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Stephen J.LurieMD, PhD, Contributing EditorIndividualAuthorPhil B.FontanarosaMD, Executive Deputy EditorIndividualAuthor
In Reply: Dr Migden expresses common, and understandable,
frustration with the medical malpractice system in the United States. However,
his implied solution, that physicians should not provide expert testimony
in negligence cases, is not reasonable. In making his arguments, Migden compares
expert testimony with peer review. While I certainly understand the analogy,
it is not sound.
These 2 systems—medical malpractice in the courts and peer review
in hospitals—are intended for different, but related, purposes. The
peer review system is not designed to absolve physicians from responsibility
for their negligence, although that is sometimes the result. Rather, peer
review (and the associated legal privileges given to it) is intended to encourage
honest and full reporting of adverse events by physicians and careful evaluation
of quality by hospitals. Peer review provides an opportunity for health care
organizations and physicians to learn from their mistakes and put in place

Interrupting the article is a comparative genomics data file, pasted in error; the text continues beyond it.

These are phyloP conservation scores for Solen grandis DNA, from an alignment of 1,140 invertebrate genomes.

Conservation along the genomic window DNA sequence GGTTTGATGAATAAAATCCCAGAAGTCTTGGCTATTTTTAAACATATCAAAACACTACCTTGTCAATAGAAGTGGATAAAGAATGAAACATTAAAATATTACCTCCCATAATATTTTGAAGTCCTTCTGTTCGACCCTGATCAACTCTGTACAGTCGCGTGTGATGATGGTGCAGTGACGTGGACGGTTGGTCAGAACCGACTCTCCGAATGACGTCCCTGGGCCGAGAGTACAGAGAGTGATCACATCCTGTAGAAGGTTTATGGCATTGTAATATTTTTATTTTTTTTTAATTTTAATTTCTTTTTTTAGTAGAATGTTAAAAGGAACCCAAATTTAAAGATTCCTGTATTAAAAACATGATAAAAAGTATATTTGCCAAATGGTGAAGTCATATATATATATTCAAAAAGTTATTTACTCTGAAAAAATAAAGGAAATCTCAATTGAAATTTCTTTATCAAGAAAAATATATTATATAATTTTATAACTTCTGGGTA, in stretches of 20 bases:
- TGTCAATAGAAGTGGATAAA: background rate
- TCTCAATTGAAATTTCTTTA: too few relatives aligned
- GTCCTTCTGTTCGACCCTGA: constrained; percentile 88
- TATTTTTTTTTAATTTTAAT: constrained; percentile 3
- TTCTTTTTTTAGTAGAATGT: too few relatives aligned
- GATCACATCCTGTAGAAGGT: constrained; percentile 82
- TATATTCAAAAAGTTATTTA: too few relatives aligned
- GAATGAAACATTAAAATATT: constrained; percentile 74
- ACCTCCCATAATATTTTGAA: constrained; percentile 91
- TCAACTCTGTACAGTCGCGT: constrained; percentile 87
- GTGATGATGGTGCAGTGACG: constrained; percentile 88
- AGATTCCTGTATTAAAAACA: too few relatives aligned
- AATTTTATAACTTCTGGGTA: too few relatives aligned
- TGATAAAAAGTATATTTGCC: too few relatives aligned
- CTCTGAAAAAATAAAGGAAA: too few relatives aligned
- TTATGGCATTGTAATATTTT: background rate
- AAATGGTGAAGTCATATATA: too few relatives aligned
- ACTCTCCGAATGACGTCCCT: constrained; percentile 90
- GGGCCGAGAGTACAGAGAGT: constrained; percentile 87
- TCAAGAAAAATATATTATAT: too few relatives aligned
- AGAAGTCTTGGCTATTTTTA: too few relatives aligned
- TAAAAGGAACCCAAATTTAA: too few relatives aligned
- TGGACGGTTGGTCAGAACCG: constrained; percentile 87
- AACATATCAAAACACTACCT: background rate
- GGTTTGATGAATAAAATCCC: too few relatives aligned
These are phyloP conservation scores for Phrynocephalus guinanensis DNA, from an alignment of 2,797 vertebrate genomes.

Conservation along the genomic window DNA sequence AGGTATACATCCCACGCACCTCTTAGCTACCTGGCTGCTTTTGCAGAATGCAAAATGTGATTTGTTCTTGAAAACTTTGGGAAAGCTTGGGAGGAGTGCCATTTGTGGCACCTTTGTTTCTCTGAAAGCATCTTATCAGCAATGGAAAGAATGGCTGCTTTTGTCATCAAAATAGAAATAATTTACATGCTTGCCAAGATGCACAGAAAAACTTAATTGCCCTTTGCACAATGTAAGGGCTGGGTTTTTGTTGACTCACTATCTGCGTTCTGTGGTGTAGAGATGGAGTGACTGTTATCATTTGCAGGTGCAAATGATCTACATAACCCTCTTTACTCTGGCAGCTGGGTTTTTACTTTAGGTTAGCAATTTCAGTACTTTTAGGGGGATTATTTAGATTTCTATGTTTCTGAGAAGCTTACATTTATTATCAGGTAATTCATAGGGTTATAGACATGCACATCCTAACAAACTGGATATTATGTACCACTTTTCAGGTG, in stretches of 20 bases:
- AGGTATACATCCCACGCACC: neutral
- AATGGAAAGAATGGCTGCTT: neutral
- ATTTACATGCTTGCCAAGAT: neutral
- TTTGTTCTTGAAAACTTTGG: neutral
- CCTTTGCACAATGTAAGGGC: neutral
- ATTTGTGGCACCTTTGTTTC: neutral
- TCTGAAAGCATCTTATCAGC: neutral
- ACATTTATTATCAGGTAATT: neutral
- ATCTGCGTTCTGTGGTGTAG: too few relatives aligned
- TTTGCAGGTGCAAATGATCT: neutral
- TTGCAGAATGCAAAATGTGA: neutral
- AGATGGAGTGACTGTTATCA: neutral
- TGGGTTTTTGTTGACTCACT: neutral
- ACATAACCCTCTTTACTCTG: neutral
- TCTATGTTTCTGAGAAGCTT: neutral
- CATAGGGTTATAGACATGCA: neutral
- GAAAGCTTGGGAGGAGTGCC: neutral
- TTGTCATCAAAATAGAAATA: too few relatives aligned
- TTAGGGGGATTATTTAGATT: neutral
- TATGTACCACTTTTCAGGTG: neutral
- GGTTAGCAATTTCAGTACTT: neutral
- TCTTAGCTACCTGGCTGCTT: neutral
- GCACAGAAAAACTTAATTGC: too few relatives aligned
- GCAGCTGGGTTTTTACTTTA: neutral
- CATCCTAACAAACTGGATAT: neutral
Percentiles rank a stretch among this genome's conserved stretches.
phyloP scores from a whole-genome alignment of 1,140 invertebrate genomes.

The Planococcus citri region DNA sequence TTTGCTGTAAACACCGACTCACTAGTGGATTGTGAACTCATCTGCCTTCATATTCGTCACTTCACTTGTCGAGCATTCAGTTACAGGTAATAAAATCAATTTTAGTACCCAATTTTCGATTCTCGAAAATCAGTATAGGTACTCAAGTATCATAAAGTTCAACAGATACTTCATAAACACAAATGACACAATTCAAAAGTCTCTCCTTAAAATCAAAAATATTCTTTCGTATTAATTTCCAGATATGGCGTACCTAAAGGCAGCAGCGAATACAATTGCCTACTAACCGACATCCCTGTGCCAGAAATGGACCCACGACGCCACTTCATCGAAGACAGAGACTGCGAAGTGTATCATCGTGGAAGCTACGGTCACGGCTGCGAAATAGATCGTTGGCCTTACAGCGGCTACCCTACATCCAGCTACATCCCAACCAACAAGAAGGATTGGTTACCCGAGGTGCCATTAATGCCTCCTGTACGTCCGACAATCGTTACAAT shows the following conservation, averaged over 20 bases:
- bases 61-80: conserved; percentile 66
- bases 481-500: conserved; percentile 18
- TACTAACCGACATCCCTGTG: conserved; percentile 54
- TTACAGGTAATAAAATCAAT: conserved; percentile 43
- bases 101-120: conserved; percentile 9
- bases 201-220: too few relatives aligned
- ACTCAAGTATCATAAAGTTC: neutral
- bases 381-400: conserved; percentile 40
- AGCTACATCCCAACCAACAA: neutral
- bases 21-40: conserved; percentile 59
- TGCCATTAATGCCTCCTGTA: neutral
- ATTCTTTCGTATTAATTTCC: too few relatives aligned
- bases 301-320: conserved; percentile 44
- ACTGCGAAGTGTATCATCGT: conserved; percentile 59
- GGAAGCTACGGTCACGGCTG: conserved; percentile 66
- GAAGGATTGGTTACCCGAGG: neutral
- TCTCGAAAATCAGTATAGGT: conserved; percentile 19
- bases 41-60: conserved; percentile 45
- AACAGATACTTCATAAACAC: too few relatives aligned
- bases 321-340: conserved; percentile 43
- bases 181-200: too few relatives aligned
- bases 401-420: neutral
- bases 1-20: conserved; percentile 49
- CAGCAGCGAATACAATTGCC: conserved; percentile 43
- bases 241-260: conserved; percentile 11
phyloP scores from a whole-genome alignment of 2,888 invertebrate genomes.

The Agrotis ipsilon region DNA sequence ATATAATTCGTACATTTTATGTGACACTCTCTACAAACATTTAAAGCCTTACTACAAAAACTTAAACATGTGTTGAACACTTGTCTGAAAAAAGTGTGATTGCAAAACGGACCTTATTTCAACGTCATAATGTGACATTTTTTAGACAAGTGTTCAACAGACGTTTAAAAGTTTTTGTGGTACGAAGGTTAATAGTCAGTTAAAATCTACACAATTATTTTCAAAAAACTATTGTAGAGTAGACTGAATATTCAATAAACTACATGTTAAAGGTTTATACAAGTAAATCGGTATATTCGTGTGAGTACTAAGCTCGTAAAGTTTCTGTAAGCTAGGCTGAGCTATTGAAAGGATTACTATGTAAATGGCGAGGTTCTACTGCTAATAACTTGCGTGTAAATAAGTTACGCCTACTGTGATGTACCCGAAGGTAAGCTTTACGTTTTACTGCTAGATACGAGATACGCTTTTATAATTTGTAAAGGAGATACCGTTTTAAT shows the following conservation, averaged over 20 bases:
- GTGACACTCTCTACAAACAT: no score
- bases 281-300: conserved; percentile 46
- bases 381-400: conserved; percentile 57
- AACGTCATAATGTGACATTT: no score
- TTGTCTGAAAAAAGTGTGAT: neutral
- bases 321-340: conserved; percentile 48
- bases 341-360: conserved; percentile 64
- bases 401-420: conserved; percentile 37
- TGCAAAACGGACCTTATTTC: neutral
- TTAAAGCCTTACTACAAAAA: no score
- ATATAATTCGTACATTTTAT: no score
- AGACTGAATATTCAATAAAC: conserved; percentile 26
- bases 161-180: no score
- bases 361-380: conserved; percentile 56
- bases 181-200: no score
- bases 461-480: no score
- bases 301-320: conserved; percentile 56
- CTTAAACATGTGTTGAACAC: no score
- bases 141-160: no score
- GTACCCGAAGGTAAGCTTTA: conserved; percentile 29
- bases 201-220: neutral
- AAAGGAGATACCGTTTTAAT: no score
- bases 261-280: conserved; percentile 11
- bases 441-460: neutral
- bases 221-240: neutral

systems to reduce future risks to patients.
Medical malpractice, on the other hand, is designed specifically to
determine fault and allocate liability. Physicians may not like the current
medical malpractice system, but the appropriate response is to seek national
reform. It is surely not appropriate for physicians to engage in a concerted
"code of silence," by refusing to testify in cases in which their colleagues
may have acted wrongfully. It is ethical for a physician to give an honest
and fully informed appraisal in a court of law by acting as an expert witness.
As for reform of the medical malpractice system, I agree that enterprise
liability or "no fault" insurance would be a good place to start. An even
better solution would be to develop a public health approach to reducing medical
error to prevent avoidable harm to patients in the first place.
Gostin LO. The Past and Future of Medical Malpractice Litigation—Reply. JAMA. 2000;284(7):827–829. doi:10.1001/jama.284.7.827
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